In the past couple of weeks, I have had occasion to write about actos de repudio — “acts of repudiation,” in which vicious Cubans do terrible things to decent Cubans. The vicious Cubans, of course, are servants of the Castro dictatorship. They help keep anyone with any independent ideas in line, or cowed.
Yesterday, the Associated Press circulated an article, written by Anne-Marie Garcia and Paul Haven. It begins, “Cuba stepped up its campaign against the island’s small dissident community on Sunday, with pro-government demonstrators screaming insults at the ‘Ladies in White’ opposition group a day after state television aired a program denouncing them as agents of Washington.”
The Ladies in White are the wives and mothers of political prisoners, who walk through the streets on a Sunday, in solidarity with their jailed and tortured loved ones. They received the Sakharov Prize for Freedom of Thought (given by the European Parliament) in 2005.
The AP article continues, “About 100 pro-government demonstrators surrounded the Ladies as they marched in Havana’s Vedado neighborhood, shouting slogans like ‘Down with the Worms!’ and ‘This Street Belongs to Fidel!’ as well as some sexually offensive slogans.”
Oh, yes — the sexually offensive slogans are de rigueur. So is the epithet “worms,” or gusanos. It has always been applied to Cuban democrats, anyone who dares oppose the dictatorship. I first heard the word in my hometown of Ann Arbor, long ago. Free World supporters of the dictatorship mouth the lingo of the Cuban Communists themselves.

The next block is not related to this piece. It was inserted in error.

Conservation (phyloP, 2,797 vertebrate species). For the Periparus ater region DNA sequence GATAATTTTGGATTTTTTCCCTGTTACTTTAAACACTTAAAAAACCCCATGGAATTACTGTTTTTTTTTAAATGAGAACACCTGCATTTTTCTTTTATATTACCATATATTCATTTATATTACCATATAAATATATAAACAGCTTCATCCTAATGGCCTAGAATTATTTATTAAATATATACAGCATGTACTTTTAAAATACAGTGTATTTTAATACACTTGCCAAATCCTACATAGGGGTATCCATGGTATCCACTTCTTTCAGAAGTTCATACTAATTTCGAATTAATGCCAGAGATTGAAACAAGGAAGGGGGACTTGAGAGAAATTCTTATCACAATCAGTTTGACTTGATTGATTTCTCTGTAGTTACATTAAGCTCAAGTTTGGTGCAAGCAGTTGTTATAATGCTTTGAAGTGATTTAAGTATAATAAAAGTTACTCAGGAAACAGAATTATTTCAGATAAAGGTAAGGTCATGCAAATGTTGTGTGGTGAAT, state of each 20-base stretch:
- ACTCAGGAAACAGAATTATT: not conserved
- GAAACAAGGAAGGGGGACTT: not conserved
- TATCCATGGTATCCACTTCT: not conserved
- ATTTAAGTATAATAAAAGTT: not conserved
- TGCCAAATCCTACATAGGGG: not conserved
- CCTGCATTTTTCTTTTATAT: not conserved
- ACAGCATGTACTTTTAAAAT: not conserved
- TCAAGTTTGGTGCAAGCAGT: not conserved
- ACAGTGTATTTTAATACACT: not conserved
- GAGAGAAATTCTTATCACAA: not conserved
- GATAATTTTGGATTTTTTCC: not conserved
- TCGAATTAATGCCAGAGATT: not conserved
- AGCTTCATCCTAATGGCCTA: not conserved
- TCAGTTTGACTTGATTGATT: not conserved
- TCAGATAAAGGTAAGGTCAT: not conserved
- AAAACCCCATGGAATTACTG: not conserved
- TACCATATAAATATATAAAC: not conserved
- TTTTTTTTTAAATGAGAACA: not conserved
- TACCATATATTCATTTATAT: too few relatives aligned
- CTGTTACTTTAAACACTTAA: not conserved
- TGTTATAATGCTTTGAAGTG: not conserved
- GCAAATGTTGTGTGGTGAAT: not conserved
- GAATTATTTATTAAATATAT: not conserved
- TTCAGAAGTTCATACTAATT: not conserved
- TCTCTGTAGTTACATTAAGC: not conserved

More from the AP: “The ugliness, known as an ‘Act of Repudiation,’ is an oft-repeated spectacle in Cuba. The government contends the screaming crowd turns out spontaneously to denounce the opposition, though little is done to conceal coordination with state security agents who are also on the scene.
“In past demonstrations, state agents have waved for supporters to come forward once it became clear the Ladies would not heed warnings to halt their march.”
I am quite amazed that this report came from the AP. For years, there were two correspondents in Havana who filled Cuban democrats with bewilderment and disgust. One worked for the AP; the other worked for CNN. Cuban democrats maintained that these two — both women — were virtually spokesmen for the dictatorship, and poison to the opposition. The CNN lady left for al-Jazeera several years ago. About the AP lady, I don’t know.
As a rule, honest foreign correspondents don’t last very long in a totalitarian dictatorship. If you report honestly — you’re booted. Of course, worse things can happen too. Remember when that CNN executive said that his people had refrained from reporting human-rights abuses in Saddam Hussein’s Iraq? And you know that Ted Turner, CNN’s founder, has boasted of his friendship with Castro, one of the real monsters of recent history.
Anyway, these matters are too big and important for a mere blogpost. I just want to say I’m grateful for yesterday’s AP report: an honest account of life in Cuba, from an unexpected source.